SPIEGEL ONLINE: Being in the piece is quite an amazing feeling. It's quite a gentle transition in terms of that change in perception.

Eliasson: Thank you, we worked on perfecting the smoke for two years. And we must remember that amusement parks are traditionally far more aggressive and abusive. The smoke would be full of loud music, strobe lights, glittery people running around and Mickey Mouse figures. But I don't see it that way. It is definitely not a traditional work of art. People come here to see paintings. But this is more like walking through a painting and getting lost on the way.

SPIEGEL ONLINE: At the press conference today you were asked whether there will be people running around Berlin trying to find one of the "Eliasson" logs. After all, what seemed to be just a strange piece of wood, is actually a collector's item and potentially also worth a lot of money, seeing as it comes from your studio. And you replied that the logs were not "pieces of art for the art market." So you don't like the art market -- despite the fact that you make a living from making art?

Eliasson: Actually, I am not opposed to the art market. I have lots of friends who are collectors. But the whole idea of the art market is complex. Sadly today we have a situation where auction houses and secondary market dealers are creating a lot of confusion and unnecessary pollution. And we also have this situation where you have private collections whose signature is increasingly sophisticated alongside public collections that are being forced toward more traditional, conventional ideas of art collecting. When museums are left with so little money that their future is in the hands of private donors, then they are unable to develop their own signatures by collecting themselves. On the other hand, though, I think we should also celebrate the fact that there is a lot of art that lives outside of, or on the outskirts of, the art market -- and it is doing quite well.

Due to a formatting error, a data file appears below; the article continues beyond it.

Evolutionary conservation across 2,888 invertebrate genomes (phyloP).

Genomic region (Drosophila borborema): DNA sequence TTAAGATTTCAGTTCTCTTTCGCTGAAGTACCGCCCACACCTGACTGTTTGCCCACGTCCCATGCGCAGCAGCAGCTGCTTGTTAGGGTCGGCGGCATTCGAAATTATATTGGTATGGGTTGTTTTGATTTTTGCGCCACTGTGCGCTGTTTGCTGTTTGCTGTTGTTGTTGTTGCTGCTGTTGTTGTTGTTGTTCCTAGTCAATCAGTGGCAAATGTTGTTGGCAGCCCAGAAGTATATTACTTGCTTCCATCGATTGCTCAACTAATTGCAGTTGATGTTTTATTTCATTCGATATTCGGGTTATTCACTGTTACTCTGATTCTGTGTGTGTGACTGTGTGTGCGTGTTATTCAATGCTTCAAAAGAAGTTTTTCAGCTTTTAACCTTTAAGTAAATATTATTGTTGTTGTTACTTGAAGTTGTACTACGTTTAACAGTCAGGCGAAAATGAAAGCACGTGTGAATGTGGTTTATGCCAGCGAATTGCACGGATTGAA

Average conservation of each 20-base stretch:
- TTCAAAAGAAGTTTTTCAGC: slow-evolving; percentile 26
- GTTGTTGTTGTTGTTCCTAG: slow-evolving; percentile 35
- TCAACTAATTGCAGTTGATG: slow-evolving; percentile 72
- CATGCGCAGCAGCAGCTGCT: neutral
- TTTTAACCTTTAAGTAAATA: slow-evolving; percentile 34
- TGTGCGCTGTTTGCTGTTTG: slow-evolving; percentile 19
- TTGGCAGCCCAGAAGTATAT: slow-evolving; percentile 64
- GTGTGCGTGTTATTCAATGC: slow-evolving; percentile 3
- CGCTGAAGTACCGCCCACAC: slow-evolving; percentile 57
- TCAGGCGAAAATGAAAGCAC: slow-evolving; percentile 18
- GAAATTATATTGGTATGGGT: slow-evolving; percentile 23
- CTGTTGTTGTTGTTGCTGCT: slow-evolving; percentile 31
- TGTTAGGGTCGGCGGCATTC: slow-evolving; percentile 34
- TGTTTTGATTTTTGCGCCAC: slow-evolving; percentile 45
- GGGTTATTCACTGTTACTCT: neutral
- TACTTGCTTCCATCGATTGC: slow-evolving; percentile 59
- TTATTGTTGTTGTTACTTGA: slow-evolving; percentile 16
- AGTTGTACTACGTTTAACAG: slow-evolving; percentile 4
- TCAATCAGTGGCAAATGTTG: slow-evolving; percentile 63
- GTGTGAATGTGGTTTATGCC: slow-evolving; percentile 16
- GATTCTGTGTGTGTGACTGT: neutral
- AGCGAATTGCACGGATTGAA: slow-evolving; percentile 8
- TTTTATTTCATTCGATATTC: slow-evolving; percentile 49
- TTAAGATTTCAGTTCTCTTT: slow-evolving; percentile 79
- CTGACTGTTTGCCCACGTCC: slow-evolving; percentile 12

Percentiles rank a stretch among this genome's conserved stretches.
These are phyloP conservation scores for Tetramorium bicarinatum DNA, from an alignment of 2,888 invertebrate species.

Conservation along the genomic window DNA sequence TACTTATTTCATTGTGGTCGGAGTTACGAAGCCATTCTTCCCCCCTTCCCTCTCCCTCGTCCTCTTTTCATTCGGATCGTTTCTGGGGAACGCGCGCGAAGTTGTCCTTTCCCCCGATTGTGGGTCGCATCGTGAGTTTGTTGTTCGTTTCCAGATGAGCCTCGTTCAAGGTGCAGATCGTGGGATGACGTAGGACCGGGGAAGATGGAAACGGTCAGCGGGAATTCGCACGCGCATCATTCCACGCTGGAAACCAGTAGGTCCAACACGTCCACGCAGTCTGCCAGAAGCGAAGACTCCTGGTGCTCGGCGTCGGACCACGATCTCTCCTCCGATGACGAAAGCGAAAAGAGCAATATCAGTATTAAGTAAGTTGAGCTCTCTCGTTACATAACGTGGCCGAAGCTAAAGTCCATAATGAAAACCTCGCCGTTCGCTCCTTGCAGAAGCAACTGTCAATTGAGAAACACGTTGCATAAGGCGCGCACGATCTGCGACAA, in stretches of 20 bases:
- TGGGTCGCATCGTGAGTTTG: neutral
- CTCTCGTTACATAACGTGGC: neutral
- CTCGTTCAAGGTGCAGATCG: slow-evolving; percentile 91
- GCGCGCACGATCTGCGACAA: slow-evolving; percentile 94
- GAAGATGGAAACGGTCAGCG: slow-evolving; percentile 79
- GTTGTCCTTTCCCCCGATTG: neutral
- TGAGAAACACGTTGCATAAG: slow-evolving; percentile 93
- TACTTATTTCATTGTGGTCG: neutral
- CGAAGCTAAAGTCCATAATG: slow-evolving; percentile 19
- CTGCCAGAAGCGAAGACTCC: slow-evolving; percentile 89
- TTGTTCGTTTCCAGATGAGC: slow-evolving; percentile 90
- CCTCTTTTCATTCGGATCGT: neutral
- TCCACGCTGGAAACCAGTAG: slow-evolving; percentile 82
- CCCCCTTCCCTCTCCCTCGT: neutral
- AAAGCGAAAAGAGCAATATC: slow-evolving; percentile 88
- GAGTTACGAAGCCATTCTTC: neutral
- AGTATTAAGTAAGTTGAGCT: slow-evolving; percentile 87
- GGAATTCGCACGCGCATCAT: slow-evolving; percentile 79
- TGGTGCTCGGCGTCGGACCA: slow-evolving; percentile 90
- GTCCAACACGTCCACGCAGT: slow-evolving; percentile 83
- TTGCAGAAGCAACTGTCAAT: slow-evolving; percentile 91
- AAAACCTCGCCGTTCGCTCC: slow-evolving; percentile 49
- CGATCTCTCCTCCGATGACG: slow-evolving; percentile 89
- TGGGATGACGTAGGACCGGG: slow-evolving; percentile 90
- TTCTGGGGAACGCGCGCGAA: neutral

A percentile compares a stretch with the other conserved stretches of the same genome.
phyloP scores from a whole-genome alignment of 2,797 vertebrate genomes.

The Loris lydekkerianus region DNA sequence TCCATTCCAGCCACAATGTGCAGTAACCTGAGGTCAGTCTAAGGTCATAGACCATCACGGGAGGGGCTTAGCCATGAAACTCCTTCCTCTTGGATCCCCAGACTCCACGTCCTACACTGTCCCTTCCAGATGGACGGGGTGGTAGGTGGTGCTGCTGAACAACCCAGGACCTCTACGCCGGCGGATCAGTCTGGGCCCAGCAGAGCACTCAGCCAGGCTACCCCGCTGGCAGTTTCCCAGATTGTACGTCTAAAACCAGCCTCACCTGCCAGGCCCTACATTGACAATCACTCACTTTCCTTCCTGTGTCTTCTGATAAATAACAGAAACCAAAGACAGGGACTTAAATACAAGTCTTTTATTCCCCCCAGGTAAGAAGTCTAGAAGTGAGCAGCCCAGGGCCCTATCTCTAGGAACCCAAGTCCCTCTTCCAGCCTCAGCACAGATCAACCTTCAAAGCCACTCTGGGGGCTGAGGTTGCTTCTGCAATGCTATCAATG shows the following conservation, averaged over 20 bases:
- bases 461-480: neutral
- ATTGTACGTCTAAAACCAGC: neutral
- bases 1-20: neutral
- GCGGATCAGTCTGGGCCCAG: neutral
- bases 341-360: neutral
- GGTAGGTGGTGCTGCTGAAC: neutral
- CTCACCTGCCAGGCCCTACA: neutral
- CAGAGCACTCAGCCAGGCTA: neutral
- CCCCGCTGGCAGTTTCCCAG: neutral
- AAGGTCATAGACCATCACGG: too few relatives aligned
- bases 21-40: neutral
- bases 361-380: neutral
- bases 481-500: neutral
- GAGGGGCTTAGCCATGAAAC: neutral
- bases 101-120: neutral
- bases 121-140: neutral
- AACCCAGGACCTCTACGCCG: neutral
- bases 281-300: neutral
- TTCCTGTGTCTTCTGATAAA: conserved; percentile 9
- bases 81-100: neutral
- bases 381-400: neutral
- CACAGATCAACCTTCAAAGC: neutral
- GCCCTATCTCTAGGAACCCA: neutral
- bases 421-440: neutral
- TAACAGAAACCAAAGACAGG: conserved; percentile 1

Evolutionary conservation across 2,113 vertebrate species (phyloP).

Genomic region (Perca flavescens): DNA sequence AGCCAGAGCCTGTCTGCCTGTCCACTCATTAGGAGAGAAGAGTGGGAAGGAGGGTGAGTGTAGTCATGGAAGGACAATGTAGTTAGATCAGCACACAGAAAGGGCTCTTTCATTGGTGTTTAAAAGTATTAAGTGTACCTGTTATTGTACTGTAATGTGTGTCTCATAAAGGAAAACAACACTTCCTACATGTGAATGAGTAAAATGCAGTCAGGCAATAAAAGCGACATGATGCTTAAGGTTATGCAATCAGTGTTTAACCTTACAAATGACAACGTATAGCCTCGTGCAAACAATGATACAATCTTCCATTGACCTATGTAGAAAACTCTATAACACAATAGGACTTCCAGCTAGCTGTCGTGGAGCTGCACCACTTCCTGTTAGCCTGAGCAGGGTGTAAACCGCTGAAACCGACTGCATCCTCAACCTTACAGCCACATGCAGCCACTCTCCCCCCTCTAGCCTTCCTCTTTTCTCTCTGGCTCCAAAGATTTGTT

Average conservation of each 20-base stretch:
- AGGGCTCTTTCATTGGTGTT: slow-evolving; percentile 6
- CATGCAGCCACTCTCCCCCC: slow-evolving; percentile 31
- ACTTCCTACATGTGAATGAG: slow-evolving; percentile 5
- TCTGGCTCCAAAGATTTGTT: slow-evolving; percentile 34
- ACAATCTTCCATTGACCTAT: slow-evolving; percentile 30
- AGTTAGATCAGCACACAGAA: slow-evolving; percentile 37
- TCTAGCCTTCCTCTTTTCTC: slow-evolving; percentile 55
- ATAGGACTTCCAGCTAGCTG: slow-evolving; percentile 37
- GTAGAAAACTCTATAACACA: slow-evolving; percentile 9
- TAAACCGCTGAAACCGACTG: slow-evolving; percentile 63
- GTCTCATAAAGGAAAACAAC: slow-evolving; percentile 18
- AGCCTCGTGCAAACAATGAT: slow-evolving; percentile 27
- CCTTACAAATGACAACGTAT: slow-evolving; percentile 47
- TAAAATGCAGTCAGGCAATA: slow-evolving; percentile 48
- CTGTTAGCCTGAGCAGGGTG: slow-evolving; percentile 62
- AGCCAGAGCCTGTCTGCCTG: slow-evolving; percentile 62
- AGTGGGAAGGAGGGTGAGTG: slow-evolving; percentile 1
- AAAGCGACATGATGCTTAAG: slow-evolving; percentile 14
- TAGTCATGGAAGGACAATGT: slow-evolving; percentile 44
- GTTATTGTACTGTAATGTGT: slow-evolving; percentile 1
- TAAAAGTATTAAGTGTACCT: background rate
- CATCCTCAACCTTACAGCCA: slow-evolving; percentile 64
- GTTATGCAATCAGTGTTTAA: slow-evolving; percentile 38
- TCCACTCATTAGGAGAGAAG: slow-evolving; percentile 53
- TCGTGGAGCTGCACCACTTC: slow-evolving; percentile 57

SPIEGEL ONLINE: So was it your idea to make entry on the exhibition's opening day, April 28, free to the general public?

Eliasson: That is more of a gesture, really. In the art world, we are seeing private events where the budget spent on them is even bigger than the money that was spent on producing the art in the first place. To counter that sort of thing -- those opening parties for VIPs -- and because this is a show about the city and the museum, my idea was that the public could be the VIPs at the opening. I don't want to turn it into some sort of overcrowded … (hesitates). Actually, maybe that's not true. I don't mind a party where everybody can come. It might be like a giant Berlin block party, which I think is a great idea. And I guess there's a statement in that.

Olafur Eliasson's "Innen Stadt Aussen" runs from April 28 to Aug. 9, 2010 at the Martin-Gropius-Bau. "The Blind Pavilion," a public work made by Eliasson for the exhibition, can be visited on the Pfaueninsel island near Berlin's Wannsee lake until Oct. 31, 2010.

Interview conducted by Cathrin Schaer